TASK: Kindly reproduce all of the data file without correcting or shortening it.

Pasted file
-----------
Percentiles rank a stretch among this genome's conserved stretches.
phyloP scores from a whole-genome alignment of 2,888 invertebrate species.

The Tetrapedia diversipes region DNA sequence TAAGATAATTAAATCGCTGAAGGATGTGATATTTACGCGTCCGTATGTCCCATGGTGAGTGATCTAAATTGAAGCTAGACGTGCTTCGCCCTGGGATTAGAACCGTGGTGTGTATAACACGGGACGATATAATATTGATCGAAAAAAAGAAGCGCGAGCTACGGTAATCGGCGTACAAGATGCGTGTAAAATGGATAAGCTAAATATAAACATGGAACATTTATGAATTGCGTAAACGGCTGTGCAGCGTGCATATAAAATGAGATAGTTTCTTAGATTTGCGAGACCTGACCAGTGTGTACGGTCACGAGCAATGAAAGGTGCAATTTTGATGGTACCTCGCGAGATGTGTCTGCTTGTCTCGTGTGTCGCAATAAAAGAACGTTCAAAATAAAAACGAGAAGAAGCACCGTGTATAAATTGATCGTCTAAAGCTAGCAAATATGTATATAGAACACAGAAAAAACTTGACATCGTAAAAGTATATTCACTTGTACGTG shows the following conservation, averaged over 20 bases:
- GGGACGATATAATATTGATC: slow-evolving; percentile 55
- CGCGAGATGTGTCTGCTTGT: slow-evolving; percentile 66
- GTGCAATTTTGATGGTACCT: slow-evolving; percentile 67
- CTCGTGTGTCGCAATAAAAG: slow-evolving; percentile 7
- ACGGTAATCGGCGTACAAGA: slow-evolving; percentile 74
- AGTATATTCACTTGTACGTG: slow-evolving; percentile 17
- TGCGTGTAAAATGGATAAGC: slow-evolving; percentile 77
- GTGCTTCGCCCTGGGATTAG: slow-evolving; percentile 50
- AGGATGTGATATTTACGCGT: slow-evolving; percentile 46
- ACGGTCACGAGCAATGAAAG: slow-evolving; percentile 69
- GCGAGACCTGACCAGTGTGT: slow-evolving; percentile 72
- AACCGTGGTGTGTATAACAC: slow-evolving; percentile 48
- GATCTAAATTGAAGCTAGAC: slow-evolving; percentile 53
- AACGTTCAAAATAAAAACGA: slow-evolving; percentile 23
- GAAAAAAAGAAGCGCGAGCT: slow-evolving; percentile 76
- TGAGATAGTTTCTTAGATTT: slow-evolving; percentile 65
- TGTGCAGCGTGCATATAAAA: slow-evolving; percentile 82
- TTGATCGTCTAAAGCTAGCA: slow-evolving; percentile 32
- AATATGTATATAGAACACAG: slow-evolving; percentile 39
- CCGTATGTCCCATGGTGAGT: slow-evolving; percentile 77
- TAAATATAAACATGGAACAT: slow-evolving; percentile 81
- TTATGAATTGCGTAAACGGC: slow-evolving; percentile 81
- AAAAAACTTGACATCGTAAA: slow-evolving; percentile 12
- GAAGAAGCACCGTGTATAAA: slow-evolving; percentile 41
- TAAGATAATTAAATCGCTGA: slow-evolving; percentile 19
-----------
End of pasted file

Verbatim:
Percentiles rank a stretch among this genome's conserved stretches.
phyloP scores from a whole-genome alignment of 2,888 invertebrate species.

The Tetrapedia diversipes region DNA sequence TAAGATAATTAAATCGCTGAAGGATGTGATATTTACGCGTCCGTATGTCCCATGGTGAGTGATCTAAATTGAAGCTAGACGTGCTTCGCCCTGGGATTAGAACCGTGGTGTGTATAACACGGGACGATATAATATTGATCGAAAAAAAGAAGCGCGAGCTACGGTAATCGGCGTACAAGATGCGTGTAAAATGGATAAGCTAAATATAAACATGGAACATTTATGAATTGCGTAAACGGCTGTGCAGCGTGCATATAAAATGAGATAGTTTCTTAGATTTGCGAGACCTGACCAGTGTGTACGGTCACGAGCAATGAAAGGTGCAATTTTGATGGTACCTCGCGAGATGTGTCTGCTTGTCTCGTGTGTCGCAATAAAAGAACGTTCAAAATAAAAACGAGAAGAAGCACCGTGTATAAATTGATCGTCTAAAGCTAGCAAATATGTATATAGAACACAGAAAAAACTTGACATCGTAAAAGTATATTCACTTGTACGTG shows the following conservation, averaged over 20 bases:
- GGGACGATATAATATTGATC: slow-evolving; percentile 55
- CGCGAGATGTGTCTGCTTGT: slow-evolving; percentile 66
- GTGCAATTTTGATGGTACCT: slow-evolving; percentile 67
- CTCGTGTGTCGCAATAAAAG: slow-evolving; percentile 7
- ACGGTAATCGGCGTACAAGA: slow-evolving; percentile 74
- AGTATATTCACTTGTACGTG: slow-evolving; percentile 17
- TGCGTGTAAAATGGATAAGC: slow-evolving; percentile 77
- GTGCTTCGCCCTGGGATTAG: slow-evolving; percentile 50
- AGGATGTGATATTTACGCGT: slow-evolving; percentile 46
- ACGGTCACGAGCAATGAAAG: slow-evolving; percentile 69
- GCGAGACCTGACCAGTGTGT: slow-evolving; percentile 72
- AACCGTGGTGTGTATAACAC: slow-evolving; percentile 48
- GATCTAAATTGAAGCTAGAC: slow-evolving; percentile 53
- AACGTTCAAAATAAAAACGA: slow-evolving; percentile 23
- GAAAAAAAGAAGCGCGAGCT: slow-evolving; percentile 76
- TGAGATAGTTTCTTAGATTT: slow-evolving; percentile 65
- TGTGCAGCGTGCATATAAAA: slow-evolving; percentile 82
- TTGATCGTCTAAAGCTAGCA: slow-evolving; percentile 32
- AATATGTATATAGAACACAG: slow-evolving; percentile 39
- CCGTATGTCCCATGGTGAGT: slow-evolving; percentile 77
- TAAATATAAACATGGAACAT: slow-evolving; percentile 81
- TTATGAATTGCGTAAACGGC: slow-evolving; percentile 81
- AAAAAACTTGACATCGTAAA: slow-evolving; percentile 12
- GAAGAAGCACCGTGTATAAA: slow-evolving; percentile 41
- TAAGATAATTAAATCGCTGA: slow-evolving; percentile 19